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Oriental Medicine Degree

Oriental medicine is one of the oldest health care systems in the world. Its practice dates back over 3000 years and today it is a recognized form of medical treatment the world over. Degrees in oriental medicine equip students with the knowledge, tools, and skills required to understand and practice a wide range of oriental healing techniques.

What is Oriental Medicine?

Oriental medicine is a comprehensive health care system as well as the oldest codified medical system in the world. It encompasses a wide range of practices which include acupuncture, oriental nutrition, Chinese herbal medicine, tai chi, dietary therapy, oriental bodywork or tuina, and qi gong.
Oriental medicine has traditionally been practiced in China, Japan, Korea, Vietnam, Thailand, Tibet and India. Today, oriental medicine is used in many parts of the world and is recognized as an effective form of medical treatment due to the extensive body of evidence that points to its effectiveness.

The Philosophy of Oriental Medicine

In order to treat a patient, oriental medicine practitioners rely on a highly comprehensive and individualized diagnosis of a patient’s Qi energy. By assessing the energy field, practitioners are able to determine if there are any imbalances or weaknesses which could be the underlying cause of disharmony and disease in the body.
Once the affected key organ systems have been identified, the oriental medicine practitioner uses a wide range of therapies to restore balance to the patient’s Qi energy. By doing so, they encourage the free flowing of energy which results in better health and healing capabilities.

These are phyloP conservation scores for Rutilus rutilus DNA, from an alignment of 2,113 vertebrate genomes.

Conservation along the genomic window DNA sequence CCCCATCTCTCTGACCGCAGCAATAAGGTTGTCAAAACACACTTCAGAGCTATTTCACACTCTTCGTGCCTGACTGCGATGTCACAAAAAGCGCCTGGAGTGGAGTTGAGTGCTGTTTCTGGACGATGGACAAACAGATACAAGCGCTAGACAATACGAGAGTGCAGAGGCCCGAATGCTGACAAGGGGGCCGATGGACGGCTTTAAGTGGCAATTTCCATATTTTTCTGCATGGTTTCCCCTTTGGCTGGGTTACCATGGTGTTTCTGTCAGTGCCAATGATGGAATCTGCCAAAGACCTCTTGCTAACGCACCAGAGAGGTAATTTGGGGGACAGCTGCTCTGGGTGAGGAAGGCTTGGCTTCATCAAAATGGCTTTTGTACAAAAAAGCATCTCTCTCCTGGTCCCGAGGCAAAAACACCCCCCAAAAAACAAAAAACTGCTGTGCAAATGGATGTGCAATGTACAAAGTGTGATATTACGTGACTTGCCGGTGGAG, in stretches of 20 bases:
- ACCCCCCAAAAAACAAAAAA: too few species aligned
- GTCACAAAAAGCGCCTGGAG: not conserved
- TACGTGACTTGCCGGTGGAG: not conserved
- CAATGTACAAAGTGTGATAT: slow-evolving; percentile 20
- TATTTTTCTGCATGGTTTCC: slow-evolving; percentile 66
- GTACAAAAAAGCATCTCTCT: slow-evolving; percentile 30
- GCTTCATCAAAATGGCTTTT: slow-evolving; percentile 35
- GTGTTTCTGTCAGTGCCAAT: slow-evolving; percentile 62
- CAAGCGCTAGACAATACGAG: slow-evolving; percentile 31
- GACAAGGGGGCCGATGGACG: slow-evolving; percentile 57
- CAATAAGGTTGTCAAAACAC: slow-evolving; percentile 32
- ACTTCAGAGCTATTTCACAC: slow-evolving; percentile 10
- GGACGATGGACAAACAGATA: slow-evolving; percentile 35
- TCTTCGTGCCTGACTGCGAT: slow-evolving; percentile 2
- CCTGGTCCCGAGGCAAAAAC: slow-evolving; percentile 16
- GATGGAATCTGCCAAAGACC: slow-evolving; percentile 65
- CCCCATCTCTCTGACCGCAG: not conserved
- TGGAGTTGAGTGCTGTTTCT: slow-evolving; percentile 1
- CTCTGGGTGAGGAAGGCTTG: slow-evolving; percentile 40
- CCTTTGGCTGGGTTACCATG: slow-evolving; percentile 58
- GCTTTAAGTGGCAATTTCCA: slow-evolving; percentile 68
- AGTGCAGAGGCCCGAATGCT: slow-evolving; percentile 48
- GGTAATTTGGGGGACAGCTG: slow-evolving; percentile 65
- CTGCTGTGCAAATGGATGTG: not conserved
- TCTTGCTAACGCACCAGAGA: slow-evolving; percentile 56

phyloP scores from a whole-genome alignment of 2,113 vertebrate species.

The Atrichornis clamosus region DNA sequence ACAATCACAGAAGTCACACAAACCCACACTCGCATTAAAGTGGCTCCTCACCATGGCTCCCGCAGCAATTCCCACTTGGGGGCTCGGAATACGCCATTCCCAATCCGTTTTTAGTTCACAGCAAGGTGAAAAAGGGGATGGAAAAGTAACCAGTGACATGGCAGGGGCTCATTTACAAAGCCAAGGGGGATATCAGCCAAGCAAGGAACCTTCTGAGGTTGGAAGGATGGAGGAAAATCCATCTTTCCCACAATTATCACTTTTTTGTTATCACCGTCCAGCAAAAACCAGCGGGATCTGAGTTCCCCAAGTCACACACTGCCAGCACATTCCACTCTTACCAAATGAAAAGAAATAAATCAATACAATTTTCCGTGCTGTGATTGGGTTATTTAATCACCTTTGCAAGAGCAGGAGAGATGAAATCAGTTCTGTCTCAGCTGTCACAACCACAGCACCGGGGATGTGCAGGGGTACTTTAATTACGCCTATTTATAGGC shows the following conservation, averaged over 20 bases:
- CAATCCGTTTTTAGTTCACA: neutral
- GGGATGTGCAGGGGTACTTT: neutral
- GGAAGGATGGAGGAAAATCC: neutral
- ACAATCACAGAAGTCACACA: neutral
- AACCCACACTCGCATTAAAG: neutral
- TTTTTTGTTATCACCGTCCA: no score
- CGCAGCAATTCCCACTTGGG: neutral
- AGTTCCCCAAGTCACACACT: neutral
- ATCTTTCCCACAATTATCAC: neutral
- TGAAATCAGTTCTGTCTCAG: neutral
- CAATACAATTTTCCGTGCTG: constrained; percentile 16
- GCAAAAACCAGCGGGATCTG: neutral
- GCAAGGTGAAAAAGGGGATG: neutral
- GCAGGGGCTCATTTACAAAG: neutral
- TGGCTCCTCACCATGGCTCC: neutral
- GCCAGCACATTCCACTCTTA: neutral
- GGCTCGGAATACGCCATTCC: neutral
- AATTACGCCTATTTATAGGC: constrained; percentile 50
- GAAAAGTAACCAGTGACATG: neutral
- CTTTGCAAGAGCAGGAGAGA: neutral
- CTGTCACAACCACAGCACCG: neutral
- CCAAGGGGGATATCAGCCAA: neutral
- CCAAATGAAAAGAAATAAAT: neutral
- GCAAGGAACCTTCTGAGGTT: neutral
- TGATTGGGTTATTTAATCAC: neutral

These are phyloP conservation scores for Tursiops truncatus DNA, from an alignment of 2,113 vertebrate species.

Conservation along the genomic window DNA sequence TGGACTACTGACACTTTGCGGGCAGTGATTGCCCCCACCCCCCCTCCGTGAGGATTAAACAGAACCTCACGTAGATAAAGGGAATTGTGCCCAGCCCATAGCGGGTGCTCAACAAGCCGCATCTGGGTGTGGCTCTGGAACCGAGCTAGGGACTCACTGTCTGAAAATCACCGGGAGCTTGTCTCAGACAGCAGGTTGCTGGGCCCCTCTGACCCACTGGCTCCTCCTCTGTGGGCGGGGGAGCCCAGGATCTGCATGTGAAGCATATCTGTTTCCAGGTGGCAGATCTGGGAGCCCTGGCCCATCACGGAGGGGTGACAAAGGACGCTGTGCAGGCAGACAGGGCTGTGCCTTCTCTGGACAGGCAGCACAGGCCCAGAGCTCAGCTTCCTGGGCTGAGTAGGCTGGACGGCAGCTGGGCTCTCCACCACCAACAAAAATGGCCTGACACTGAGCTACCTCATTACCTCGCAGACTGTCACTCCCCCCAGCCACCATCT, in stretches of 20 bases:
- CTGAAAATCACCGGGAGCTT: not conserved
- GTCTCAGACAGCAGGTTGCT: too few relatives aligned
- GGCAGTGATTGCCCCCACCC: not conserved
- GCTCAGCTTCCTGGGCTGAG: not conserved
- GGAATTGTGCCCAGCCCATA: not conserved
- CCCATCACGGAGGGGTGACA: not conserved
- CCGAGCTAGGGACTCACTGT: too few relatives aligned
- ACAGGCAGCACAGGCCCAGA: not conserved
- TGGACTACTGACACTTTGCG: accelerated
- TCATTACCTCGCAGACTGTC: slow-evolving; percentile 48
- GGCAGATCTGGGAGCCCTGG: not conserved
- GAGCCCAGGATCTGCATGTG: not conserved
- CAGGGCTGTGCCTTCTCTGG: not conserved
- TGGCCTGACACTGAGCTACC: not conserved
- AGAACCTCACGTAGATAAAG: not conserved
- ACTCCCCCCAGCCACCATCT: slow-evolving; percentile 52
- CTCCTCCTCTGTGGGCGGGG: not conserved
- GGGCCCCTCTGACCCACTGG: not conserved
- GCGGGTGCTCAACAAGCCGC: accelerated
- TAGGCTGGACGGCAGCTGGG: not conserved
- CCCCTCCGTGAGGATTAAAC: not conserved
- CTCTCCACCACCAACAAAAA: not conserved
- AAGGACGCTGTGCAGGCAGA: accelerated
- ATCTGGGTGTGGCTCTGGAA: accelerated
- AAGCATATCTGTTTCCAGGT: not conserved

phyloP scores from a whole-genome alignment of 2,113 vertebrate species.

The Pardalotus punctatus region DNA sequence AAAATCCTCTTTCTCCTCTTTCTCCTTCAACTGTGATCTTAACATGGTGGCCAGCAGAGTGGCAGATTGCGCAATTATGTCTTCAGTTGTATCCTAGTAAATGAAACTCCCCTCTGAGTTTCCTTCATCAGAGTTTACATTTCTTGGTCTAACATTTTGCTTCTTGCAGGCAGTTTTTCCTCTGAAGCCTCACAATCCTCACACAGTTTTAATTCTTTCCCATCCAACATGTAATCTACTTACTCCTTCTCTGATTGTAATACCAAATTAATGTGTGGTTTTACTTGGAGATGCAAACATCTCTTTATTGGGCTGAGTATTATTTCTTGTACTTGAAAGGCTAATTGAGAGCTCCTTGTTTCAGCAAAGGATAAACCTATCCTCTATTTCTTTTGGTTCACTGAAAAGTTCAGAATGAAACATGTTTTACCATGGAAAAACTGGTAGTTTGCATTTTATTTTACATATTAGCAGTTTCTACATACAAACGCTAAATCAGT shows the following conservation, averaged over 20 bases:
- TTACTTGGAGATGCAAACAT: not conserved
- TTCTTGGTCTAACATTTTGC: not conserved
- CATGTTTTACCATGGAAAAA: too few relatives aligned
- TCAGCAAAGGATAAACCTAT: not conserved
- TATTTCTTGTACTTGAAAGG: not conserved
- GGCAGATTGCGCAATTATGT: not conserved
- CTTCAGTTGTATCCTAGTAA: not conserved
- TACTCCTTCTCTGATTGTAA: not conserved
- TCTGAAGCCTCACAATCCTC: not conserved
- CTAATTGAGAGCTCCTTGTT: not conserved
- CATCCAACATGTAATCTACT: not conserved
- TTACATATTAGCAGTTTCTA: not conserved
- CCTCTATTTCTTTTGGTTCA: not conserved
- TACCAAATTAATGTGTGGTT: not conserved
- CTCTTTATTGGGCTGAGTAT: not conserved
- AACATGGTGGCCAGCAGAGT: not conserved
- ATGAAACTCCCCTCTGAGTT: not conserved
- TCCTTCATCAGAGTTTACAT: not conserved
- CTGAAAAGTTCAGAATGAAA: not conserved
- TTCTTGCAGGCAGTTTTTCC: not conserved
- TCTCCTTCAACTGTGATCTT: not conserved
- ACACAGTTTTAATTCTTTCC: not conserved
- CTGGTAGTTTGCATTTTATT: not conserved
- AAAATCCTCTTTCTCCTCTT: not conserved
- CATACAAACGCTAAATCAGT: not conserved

Types of Degrees in Oriental Medicine

When it comes to degrees in oriental medicine and acupuncture, the most common degree type available is a master’s degree. Accredited distance learning degree options are not currently offered due to restrictions set forth by the Accreditation Commission for Acupuncture and Oriental Medicine (ACAOM).

Master of Science in Acupuncture and Oriental Medicine

These programs provide students with the historical foundations of traditional oriental medicine. Students can expect to learn the theories and techniques necessary to assess and diagnose patients. The program also explores the clinical approaches used in oriental medicine to treat illnesses and maintain patient health, and how to utilize herbal medicine and acupuncture as treatment modalities.
The degree typically takes three to four years to complete.
Entry Requirements:

  • A bachelor’s degree in a related field from an accredited university
  • Students must have completed relevant coursework in biology, chemistry, psychology, anatomy and physiology
  • Letters of recommendation
  • Minimum GPA requirements are determined by individual programs

Master degree programs in oriental medicine examine all the traditional Chinese medicine practices and applications. Students are then taught how to assess and diagnose patients and develop oriental medicine based treatment plans for a diverse range of medical conditions. They are also taught how to help patients maintain and enhance their wellness and vitality using a variety of oriental techniques. Additionally, the program also looks at the legal and ethical requirements and issues surrounding oriental medicine and acupuncture. Students will also be required to complete clinical work in order to gain the necessary experience required to practice oriental medicine.
When looking for a master’s degree program in this discipline, it is important to ensure that the university you are applying to is recognized by the Accreditation Commission for Acupuncture and Oriental Medicine (ACAOM). This is a national organization recognized by the U.S. Department of Education and is responsible for establishing the ‘policies and standards that govern the accreditation process for acupuncture and Oriental medicine programs’.
Some of the courses which may be offered in this degree include:

  • Acupuncture techniques for pain management